From July 5-7, 2002, the Wizards of the Coast website posted content to support the Epic Level Handbook: a product excerpt, a screensaver, a free web enhancement providing epic-level progressions for 24 prestige classes from six class-based D&D 3.0 sourcebooks, and three PC desktop wallpapers featuring art from the book.[4][5][6][7]

On July 26, 2002, 135 pieces of art from the book were published online.[8]

A product FAQ was created for the soucebook, last updated on April 4, 2003.[9] On July 18, 2003, an update booklet was released to allow conversion to the Dungeons & Dragons v.3.5 rules revision.[10] An errata document was released on February 16, 2006.[11]

Several articles supporting epic level content were published on the Wizards of the Coast website between July 2002 and October 2006, in a series called Epic Insights. These primarily added epic level support to D&D sourcebooks.[12]

A digital version of the book was released on DnDClassics (later Dungeon Master's Guild and DriveThruRPG) on January 22, 2013.[13]

Reception and influence

Criticism and praise

Prior to its release, an unfinished copy of the rulebook was leaked online, the first D&D third edition rulebook where this occurred. Initial reception was generally negative, with readers of the leaked material complaining of poor balance and lack of epic tone.[13]

Kevin Kulp felt that the epic rules successfully addressed the problem of Dungeons & Dragons third edition normally failing to scale well at high level. However, it tended to do this by flattening the power curve, making ability acqusition primarily feat-based, with some feats being substantially more powerful than others. He also noted that the Epic Level Handbook tended to create a world where all encounters were suddenly scaled to epic-level characters, such as cities where even the town guards are 30th-level, denying players the ability to feel like the most powerful heroes in the world.[13]

Influence on later works

In the Dungeons & Dragons v.3.5 revision, the epic level rules were incorporated into the standard D&D rules, appearing in the Dungeon Master's Guide (3.5) (2003). Content from the Epic Level Handbook was released as part of the System Reference Documents.

Product support for epic-level play was limited, as a relatively small proportion of campaigns ever reached such high level. Wizards of the Coast never released an epic-level adventure module. Only a few subsequent sourcebooks introduced a substantial number of monsters above CR 20, most notably Monster Manual II (3e) (2002) (mountain giant, hellfire wyrm, leviathan, linnorm, phoenix, spirit of the land, bone ooze, chaos roc, fiendwurm) and Fiend Folio (3e) (2003) (thunder worm, klurichir demon, myrmyxicus demon, paeliryon devil); and none were higher than CR 28.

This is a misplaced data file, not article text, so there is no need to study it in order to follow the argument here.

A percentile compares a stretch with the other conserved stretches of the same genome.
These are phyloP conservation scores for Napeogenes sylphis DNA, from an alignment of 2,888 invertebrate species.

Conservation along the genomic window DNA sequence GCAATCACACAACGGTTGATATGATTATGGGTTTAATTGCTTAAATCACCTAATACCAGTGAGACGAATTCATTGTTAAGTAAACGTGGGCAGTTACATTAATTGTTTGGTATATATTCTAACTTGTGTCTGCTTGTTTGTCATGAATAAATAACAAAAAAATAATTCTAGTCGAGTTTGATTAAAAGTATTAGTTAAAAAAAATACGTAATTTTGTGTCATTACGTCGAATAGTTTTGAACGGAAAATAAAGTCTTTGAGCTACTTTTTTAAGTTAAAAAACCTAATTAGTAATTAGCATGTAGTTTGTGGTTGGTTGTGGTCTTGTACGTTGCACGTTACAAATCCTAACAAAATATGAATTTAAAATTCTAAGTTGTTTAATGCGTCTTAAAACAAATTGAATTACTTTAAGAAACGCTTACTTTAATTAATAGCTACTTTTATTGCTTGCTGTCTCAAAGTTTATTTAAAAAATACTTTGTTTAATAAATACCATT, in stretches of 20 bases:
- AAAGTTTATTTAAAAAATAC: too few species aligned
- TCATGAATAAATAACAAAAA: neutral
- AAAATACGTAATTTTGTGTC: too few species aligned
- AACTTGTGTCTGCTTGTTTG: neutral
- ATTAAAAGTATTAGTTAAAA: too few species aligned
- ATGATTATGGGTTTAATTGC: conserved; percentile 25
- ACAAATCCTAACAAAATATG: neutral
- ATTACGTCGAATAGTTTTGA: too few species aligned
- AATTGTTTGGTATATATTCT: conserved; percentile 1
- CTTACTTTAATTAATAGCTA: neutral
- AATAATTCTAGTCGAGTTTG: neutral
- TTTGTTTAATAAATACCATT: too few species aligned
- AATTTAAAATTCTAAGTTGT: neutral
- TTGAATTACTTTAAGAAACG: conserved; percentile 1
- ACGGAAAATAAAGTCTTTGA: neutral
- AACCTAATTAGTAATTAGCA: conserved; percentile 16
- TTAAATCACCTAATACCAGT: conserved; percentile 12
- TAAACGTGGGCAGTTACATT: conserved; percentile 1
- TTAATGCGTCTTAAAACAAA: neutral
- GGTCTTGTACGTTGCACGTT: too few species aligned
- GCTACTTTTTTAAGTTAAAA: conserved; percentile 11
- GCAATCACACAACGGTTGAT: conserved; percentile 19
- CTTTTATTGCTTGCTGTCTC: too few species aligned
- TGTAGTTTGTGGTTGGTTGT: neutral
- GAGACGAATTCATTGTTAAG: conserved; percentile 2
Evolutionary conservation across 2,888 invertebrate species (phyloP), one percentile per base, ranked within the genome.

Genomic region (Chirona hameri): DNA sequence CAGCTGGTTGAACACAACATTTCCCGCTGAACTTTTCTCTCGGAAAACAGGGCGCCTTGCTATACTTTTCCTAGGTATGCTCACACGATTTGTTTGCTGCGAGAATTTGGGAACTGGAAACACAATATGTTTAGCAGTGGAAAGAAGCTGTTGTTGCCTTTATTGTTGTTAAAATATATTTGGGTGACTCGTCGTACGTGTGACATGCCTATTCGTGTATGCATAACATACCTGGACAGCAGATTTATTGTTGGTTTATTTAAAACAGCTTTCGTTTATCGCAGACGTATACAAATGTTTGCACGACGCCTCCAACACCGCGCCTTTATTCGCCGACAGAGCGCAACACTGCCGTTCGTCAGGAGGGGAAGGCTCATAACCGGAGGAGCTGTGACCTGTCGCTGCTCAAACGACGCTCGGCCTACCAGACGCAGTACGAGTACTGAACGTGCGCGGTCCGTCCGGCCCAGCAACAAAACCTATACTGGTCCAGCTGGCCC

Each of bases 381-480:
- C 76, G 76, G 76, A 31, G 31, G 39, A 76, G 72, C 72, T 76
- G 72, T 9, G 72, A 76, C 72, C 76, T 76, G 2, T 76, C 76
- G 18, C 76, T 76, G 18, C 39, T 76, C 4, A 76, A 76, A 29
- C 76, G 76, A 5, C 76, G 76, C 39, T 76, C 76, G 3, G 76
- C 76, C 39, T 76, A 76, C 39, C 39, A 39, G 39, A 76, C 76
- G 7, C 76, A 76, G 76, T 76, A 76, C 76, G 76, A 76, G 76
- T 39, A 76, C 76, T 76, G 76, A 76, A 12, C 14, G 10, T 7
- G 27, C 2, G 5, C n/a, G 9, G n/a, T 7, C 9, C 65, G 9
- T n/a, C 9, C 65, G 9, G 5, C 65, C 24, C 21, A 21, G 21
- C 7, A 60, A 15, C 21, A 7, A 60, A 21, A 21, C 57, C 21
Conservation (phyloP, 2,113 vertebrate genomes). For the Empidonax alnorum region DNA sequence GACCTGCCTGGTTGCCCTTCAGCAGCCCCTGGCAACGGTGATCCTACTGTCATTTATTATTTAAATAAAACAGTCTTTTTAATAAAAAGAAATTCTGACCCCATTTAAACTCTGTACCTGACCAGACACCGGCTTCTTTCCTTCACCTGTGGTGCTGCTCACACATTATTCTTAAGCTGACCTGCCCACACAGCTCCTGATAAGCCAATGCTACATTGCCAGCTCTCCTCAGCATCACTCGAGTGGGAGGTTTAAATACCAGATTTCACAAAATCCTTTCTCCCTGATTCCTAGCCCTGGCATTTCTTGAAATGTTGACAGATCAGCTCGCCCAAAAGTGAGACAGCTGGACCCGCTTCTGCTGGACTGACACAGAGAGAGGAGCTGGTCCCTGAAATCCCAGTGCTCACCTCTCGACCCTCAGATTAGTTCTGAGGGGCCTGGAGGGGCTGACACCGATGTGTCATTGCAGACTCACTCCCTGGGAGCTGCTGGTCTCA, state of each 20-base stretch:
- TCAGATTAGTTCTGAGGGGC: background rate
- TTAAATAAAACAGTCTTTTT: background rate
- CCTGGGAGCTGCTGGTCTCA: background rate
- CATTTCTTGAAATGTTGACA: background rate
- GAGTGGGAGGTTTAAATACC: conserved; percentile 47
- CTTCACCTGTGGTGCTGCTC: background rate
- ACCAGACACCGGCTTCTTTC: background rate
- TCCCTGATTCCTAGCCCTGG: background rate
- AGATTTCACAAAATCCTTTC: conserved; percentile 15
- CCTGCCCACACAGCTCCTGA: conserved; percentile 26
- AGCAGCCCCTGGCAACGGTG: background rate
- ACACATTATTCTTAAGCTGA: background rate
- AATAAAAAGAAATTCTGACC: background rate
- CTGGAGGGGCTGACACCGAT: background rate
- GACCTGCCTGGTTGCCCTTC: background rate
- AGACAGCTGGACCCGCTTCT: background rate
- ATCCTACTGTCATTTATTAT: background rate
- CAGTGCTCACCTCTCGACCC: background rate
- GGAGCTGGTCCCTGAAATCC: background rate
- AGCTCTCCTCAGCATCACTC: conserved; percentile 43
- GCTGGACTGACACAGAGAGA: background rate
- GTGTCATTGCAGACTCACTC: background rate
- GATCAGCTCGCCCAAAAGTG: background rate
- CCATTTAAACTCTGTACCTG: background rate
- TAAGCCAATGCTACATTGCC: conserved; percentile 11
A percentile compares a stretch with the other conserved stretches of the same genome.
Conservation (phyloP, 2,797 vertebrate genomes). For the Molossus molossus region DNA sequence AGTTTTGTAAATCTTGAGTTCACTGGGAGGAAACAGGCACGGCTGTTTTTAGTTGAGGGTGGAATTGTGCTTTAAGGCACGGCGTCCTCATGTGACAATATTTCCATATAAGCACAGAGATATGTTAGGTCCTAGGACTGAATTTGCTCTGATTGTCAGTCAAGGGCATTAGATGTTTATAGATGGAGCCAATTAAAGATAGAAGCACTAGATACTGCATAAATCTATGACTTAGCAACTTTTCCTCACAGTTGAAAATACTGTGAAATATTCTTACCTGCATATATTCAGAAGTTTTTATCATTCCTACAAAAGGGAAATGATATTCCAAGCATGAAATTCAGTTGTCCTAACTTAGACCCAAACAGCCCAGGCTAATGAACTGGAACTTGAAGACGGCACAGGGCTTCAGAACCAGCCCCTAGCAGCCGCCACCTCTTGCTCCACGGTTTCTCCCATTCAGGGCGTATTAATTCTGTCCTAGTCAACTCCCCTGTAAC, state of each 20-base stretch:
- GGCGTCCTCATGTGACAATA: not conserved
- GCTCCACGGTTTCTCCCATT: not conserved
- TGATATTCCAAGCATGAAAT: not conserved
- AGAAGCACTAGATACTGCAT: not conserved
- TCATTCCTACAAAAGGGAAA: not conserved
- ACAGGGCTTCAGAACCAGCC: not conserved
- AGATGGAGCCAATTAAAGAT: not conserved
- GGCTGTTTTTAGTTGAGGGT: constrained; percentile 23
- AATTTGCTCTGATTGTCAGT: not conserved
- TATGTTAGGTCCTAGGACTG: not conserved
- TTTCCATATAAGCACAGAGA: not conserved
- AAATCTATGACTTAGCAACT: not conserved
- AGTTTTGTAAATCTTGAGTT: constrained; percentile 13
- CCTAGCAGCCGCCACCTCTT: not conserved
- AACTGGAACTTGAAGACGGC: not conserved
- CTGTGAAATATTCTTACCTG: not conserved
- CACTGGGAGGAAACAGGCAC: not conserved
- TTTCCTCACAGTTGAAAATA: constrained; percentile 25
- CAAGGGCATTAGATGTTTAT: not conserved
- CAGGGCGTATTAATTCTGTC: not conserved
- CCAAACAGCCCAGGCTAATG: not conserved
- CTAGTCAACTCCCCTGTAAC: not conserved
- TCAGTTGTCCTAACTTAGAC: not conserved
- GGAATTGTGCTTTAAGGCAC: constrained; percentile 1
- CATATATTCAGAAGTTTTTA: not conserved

Dungeon Magazine only ever published one D&D third edition adventure module for characters above 20th level: Quicksilver Hourglass, Dungeon #123 (Jun 2005), p.56. Dragon #297 (Jul 2002) included four articles supporting epic level play: Sentinels of the Shoal, Relics of Myth, Rival the Gods, and The Flame of Destiny. Epic level content also appeared in the article Dragon #308 (Jun 2003), p.94.

The epic level rules influenced the design of Dungeons & Dragons 4th edition, in which gameplay from level 21-30 is referred to as the "epic" tier. The function of epic prestige classes is replaced in that edition by the epic destiny.

Dungeons & Dragons 5th edition introduced a mechanic known as the epic boon, allowing characters to progress by gaining unique abilities after reaching the maximum 20th level.

External links

References

Dungeons & Dragons 3.0
Core rules
Player's HandbookDungeon Master's GuideMonster ManualDungeons & Dragons Adventure Game
Supplements
Arms and Equipment GuideBook of ChallengesBook of Vile DarknessDefenders of the FaithDeities and DemigodsEnemies and AlliesEpic Level HandbookFiend FolioGhostwalkHero Builder's GuidebookLiving Greyhawk Gazetteer (Dungeons & Dragons Gazetteer) • Manual of the PlanesMasters of the WildMonster Manual IIOriental AdventuresPsionics HandbookSavage SpeciesSong and SilenceStronghold Builder's GuidebookSword and FistTome and Blood
Adventures
The Sunless CitadelThe Forge of FuryThe Fright at TristorThe Speaker in DreamsThe Standing StoneReturn to the Temple of Elemental EvilHeart of Nightfang SpireDeep HorizonLord of the Iron FortressBastion of Broken SoulsCity of the Spider Queen